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Paschal Donohoe ‘conscious of circumstances’ of ministerial appointment

The Dublin TD said he was “humbled” by his new position as Minister of State for European Affairs.

Paschal Donohoe arrives at the Dail for the first sitting of the 31st Dail on 9 March 2011
Paschal Donohoe arrives at the Dail for the first sitting of the 31st Dail on 9 March 2011
Image: Sasko Lazarov/Photocall Ireland

Updated 22:05

NEWLY-PROMOTED Fine Gael deputy Paschal Donohoe said earlier today that he is shocked and humbled by his appointment as Minister of State for European Affairs, replacing his colleague and friend Lucinda Creighton.

“This is all, obviously, a bit of a shock to me,” he said, hours after being hauled back to Leinster House for an early-morning meeting with the Taoiseach. On hearing the news from Enda Kenny, Donohoe said he called his wife, mother and brother.

Speaking to Today with Pat Kenny on RTÉ Radio, the Dublin Central deputy said he was “conscious of the circumstances” of the promotion.

“I am very sorry to see Lucinda go,” he added. “She is a friend of mine and has made a huge contribution to this party.

“I didn’t imagine that as a consequence of the challenge she faced, I would find myself here now.”

Creighton lost the parliamentary party whip and resigned her position just after midnight following the final Dáil vote on the Protection of Life During Pregnancy Bill 2013. She voted against the government on the proposed legislation.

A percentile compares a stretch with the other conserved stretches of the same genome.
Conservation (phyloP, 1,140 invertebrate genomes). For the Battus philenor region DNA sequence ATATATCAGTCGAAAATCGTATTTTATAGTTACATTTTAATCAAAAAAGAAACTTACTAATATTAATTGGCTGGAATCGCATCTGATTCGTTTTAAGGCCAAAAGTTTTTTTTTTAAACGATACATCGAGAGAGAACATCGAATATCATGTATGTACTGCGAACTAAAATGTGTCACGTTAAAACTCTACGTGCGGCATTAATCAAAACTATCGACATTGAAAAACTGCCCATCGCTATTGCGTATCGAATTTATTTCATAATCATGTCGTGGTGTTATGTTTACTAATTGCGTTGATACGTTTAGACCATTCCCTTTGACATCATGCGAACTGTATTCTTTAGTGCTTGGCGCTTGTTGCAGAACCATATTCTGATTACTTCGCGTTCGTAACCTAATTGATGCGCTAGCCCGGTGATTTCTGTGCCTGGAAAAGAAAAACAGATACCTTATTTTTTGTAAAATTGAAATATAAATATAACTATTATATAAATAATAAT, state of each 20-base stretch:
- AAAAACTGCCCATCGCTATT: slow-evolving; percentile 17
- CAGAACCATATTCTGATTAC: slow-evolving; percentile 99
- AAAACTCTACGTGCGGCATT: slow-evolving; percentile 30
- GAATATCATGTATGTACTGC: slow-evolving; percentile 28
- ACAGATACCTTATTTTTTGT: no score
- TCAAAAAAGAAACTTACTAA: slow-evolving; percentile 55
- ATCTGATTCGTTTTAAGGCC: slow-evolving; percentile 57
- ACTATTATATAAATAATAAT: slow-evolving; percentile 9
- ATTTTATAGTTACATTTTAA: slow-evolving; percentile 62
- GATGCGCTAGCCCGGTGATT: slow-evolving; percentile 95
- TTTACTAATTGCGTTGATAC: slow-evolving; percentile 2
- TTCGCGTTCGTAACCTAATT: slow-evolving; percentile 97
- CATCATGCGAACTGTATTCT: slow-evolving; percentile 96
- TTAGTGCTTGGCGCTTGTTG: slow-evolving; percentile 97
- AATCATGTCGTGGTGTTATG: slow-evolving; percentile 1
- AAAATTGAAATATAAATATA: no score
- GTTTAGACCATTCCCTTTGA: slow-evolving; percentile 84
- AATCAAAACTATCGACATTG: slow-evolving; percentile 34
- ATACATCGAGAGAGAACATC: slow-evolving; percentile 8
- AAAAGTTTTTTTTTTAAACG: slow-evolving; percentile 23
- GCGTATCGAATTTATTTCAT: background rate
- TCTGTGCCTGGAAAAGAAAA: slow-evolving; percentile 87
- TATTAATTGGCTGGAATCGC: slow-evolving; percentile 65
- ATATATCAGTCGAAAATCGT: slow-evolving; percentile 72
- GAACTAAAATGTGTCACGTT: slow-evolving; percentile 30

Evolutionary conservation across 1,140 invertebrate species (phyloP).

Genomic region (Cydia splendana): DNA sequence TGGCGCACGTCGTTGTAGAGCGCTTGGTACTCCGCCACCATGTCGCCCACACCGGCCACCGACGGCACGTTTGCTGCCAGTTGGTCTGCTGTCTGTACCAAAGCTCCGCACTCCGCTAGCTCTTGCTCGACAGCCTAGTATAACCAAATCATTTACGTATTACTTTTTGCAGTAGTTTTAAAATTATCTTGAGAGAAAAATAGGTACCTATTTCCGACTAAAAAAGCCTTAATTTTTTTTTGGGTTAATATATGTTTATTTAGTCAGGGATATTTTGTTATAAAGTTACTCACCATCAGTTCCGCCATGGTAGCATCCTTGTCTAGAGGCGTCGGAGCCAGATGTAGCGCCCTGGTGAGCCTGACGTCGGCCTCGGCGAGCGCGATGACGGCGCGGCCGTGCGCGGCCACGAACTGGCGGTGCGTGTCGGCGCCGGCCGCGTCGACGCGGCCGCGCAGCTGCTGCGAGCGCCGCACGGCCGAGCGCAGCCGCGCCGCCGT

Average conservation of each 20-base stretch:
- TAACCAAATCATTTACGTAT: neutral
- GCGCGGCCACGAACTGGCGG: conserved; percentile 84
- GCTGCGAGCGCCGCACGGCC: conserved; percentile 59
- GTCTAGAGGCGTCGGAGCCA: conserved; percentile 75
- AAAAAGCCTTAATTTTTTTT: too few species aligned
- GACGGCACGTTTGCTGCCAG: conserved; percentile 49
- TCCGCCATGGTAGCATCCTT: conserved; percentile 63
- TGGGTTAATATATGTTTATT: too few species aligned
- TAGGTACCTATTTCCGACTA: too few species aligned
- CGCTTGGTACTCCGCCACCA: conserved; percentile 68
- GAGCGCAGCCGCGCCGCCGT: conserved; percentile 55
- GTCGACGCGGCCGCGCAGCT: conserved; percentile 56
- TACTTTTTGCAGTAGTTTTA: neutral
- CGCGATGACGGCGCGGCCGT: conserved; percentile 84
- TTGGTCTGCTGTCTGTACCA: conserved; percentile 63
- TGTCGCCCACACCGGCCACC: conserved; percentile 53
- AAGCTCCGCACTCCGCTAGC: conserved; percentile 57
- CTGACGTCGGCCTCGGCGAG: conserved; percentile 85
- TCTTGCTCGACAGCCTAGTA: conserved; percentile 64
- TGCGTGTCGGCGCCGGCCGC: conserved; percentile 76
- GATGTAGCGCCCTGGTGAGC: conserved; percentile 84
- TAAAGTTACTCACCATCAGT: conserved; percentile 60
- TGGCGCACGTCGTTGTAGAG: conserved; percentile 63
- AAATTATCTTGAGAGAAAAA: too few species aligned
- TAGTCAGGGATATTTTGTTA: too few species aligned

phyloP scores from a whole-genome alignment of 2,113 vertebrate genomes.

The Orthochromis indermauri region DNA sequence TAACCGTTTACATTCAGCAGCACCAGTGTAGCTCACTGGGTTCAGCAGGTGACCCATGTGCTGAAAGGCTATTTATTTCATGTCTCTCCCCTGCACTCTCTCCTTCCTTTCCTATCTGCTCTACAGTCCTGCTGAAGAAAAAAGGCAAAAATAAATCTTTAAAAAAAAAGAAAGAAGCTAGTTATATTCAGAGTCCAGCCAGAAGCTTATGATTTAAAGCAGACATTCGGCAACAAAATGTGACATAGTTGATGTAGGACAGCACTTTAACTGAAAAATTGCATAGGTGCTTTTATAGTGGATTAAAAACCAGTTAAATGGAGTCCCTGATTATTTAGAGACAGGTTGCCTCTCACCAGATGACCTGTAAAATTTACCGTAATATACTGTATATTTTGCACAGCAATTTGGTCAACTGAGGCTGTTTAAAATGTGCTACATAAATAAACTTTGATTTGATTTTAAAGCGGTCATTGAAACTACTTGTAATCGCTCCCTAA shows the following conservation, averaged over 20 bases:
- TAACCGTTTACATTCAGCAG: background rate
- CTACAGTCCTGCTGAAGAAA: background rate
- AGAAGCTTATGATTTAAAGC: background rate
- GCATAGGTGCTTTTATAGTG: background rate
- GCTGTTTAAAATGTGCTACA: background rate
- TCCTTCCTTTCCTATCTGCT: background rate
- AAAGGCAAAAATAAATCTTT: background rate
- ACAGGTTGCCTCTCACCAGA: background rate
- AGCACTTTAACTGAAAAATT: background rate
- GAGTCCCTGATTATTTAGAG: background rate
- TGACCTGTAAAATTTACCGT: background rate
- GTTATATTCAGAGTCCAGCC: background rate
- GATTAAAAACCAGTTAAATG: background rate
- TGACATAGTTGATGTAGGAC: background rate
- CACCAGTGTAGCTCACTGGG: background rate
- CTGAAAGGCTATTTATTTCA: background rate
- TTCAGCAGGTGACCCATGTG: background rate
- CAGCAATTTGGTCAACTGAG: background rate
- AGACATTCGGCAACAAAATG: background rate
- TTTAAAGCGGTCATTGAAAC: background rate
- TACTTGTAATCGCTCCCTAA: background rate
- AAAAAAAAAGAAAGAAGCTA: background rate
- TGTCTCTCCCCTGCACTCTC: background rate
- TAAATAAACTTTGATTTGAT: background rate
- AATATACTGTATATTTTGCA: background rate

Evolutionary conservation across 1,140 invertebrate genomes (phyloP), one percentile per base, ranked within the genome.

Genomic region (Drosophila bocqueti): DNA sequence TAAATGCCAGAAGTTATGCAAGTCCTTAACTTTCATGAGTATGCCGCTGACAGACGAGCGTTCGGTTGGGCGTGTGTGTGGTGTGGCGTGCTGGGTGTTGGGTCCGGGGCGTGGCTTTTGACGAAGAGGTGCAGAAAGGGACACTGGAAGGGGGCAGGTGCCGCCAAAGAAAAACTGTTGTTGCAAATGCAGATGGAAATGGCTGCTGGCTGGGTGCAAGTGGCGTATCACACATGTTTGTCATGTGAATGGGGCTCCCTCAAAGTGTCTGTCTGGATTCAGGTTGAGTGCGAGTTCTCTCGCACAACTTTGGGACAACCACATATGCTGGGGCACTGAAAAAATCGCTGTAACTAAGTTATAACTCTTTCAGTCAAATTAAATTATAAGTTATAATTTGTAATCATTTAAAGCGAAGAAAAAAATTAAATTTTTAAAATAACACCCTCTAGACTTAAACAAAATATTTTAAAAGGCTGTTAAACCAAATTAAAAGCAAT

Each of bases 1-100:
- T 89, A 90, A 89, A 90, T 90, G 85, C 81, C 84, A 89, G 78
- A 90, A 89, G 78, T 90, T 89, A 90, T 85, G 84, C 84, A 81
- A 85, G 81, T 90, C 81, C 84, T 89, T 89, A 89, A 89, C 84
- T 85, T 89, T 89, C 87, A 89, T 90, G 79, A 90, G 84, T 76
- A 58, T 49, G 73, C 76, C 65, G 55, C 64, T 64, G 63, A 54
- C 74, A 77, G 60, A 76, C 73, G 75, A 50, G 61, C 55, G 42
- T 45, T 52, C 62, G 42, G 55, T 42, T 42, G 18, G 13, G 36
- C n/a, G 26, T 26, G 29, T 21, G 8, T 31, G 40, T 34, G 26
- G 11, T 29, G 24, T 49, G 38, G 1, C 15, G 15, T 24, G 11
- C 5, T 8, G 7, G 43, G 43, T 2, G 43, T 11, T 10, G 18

Donohoe said his views differed from Creighton’s on the issue and even if there was no party whip, he would have voted for the legislation.

Donohoe and Creighon on election night in 2011. (Image: Laura Hutton/Photocall Ireland)

Donohoe agreed with his colleague Leo Varadkar who has said he would like to see the President refer the legislation to the Supreme Court.

Noting that he had to be “careful” in his comments given his new position, the 38-year-old cited precedent, explaining that Michael D Higgins had referred previous Bills to the court before signing them into law.

“One of the issues that infused the debate is the exact constitutionality of this bill,” he said, adding that he would welcome clarification from the Supreme Court so the matter is settled. However, he also recognised the right of other groups to challenge the law as is their privilege.

The Bill is now in the Seanad for debate before being sent to President Higgins.

First published 11:27

More: This is the moment the Dáil passed X Case legislation

Read: Taoiseach asked me to resign: Lucinda Creighton

Check out TheJournal.ie‘s coverage of the abortion debate>

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